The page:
This city offers a unique experience that is perfect for female solo travelers called ‘Meet the Danes.’ This service arranges home-dinners with a Danish family or a single woman and her friend. Expect a traditional Danish meal and plenty of conversation with your new-found friends. Don’t miss the goddess Gefjun fountain that depicts the mythology of Denmark’s creation and magic within the Norse religion.

5. Barcelona, Spain

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Barcelona, Spain is known for its captivating architecture and art and would be a great destination for female solo travelers. For starters, the public transportation system is excellent. You’ll have the option of taking a bus, metro, trains, or trams, however, you will also be able to see a lot of the attractions on foot too. While Barcelona is generally safe, it’s always important to still take precautions such as keeping your personal belongings close by to prevent pickpocketing and don’t flash around money or expensive belongings.

During your stay be sure to check out the Sagrada Familia church, designed by Antoni Gaudi, and the Picasso Museum.

4. Zurich, Switzerland

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Zurich is an extremely safe city and therefore traveling alone as a female here is also incredibly safe, and downright breathtaking. Snow-capped Alps loom in the background, museums and art galleries line the streets and the nightlife is something to speak of. Female travelers will find no shortage of shopping to do here, cobblers, tailors, metalsmiths, candle makers, jewelry makers, and watchmakers fill the streets.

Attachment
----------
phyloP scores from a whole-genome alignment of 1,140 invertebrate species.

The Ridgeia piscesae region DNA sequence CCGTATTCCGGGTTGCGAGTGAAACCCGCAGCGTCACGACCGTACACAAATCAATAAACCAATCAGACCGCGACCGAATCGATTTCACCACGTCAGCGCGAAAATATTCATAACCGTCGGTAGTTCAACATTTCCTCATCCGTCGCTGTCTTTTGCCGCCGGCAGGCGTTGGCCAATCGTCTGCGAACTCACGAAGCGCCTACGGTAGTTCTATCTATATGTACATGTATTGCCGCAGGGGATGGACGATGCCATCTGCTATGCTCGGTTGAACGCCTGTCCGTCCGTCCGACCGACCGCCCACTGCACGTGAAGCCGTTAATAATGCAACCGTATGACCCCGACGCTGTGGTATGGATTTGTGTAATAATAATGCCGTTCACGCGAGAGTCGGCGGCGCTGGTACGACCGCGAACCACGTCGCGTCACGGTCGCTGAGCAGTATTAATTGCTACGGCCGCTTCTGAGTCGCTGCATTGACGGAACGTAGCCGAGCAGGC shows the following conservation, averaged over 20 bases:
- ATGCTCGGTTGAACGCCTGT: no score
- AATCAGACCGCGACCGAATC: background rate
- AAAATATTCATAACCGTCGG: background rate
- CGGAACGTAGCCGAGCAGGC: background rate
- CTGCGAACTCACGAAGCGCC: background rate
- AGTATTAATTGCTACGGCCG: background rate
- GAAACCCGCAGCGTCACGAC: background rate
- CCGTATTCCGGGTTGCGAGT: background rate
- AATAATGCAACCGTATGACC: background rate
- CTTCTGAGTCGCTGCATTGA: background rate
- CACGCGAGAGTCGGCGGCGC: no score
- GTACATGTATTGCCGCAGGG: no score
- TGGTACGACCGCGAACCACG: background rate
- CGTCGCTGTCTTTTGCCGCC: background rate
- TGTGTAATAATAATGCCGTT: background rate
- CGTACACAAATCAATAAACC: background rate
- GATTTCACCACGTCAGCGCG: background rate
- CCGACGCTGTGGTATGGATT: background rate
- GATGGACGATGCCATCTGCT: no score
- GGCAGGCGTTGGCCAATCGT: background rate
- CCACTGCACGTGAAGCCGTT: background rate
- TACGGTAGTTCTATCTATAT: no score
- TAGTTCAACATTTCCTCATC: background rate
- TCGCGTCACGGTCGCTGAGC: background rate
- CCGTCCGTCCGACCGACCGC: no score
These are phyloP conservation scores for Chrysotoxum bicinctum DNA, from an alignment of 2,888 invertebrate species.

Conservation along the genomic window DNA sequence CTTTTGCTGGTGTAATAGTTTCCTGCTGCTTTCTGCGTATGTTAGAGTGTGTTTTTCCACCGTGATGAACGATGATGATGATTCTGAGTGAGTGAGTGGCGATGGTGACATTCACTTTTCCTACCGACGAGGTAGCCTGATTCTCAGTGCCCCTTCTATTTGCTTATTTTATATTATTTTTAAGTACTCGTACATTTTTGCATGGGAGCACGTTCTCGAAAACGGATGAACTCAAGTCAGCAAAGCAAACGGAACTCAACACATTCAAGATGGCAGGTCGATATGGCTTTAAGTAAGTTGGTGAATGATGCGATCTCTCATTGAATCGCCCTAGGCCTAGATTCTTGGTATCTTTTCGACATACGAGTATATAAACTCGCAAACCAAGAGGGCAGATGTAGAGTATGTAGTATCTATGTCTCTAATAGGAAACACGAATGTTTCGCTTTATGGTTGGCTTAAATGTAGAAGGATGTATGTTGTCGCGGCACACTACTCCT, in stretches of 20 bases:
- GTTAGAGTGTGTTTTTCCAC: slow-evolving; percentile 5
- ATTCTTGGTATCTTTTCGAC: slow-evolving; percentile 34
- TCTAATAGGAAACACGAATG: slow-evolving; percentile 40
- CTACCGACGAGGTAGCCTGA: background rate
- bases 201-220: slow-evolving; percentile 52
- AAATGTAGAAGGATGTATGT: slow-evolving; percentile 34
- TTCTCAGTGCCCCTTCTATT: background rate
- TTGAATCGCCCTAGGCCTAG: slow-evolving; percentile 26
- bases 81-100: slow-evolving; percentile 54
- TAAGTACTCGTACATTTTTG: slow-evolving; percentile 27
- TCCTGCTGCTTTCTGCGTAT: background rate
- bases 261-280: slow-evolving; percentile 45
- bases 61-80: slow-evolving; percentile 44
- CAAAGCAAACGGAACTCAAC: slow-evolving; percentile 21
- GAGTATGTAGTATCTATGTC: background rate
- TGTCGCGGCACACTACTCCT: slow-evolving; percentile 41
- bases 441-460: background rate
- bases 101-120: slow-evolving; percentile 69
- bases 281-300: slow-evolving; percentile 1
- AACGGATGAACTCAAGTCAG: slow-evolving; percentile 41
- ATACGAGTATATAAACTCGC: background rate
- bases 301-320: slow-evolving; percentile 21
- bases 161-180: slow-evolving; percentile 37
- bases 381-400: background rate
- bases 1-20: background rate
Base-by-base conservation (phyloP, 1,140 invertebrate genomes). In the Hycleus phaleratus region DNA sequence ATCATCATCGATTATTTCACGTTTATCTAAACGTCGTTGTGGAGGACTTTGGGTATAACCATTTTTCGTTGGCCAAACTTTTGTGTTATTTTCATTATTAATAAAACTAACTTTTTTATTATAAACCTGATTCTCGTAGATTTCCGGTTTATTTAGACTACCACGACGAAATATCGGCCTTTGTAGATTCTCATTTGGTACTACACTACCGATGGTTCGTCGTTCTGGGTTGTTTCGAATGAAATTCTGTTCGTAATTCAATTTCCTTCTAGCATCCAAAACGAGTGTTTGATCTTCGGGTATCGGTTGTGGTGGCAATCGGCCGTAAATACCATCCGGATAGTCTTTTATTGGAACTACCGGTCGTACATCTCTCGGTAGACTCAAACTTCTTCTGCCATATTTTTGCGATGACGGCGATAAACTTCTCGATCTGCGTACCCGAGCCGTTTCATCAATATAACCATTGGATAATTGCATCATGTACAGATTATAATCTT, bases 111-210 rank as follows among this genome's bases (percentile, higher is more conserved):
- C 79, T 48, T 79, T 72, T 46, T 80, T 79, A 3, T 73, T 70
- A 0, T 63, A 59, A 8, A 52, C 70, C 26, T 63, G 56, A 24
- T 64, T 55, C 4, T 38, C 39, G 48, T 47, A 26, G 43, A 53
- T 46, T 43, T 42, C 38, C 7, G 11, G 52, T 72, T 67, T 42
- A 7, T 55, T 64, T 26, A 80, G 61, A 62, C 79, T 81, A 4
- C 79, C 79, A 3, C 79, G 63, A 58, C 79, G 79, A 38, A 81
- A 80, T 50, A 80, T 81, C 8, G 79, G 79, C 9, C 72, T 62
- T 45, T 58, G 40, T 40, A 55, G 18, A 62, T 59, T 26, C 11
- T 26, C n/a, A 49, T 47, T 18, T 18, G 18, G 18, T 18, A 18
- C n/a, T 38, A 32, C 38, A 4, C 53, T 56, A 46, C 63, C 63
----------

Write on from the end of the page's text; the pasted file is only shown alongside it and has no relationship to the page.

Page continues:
Choices of accommodations are endless here and if you feel nervous at all in this city we suggest heading over to Lady’s First Design Hotel, which was built especially for female travelers. The ancient center is the perfect place to stroll through the winding lanes and look up to the tall church steeples, stopping for coffee at sidewalk cafes. Further, Zuri-West is where to find the hottest nightlife in the city, just in case you are looking to meet new friends that want to dance the night away.

3. Sorento, Italy

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Sorento is a coastal town located in the southwestern part of Italy. This charming town faces the Bay of Naples on the Sorrentine Peninsula. Be sure to make your way to Piazzo Tasso, a central square in Sorrento that offers plenty of restaurants and shopping. Here you can try their famous Gelato, or drink a cup of delicious coffee.

Not only is there a lot to see and do in Sorento, but it’s also a popular vacation spot for Europeans. This means that you’ll hear a lot of English in both the restaurants and in the streets of Sorento which will only make traveling by yourself even easier. Further, you’ll find that it is easy to navigate around the town which will only add to a stress-free experience.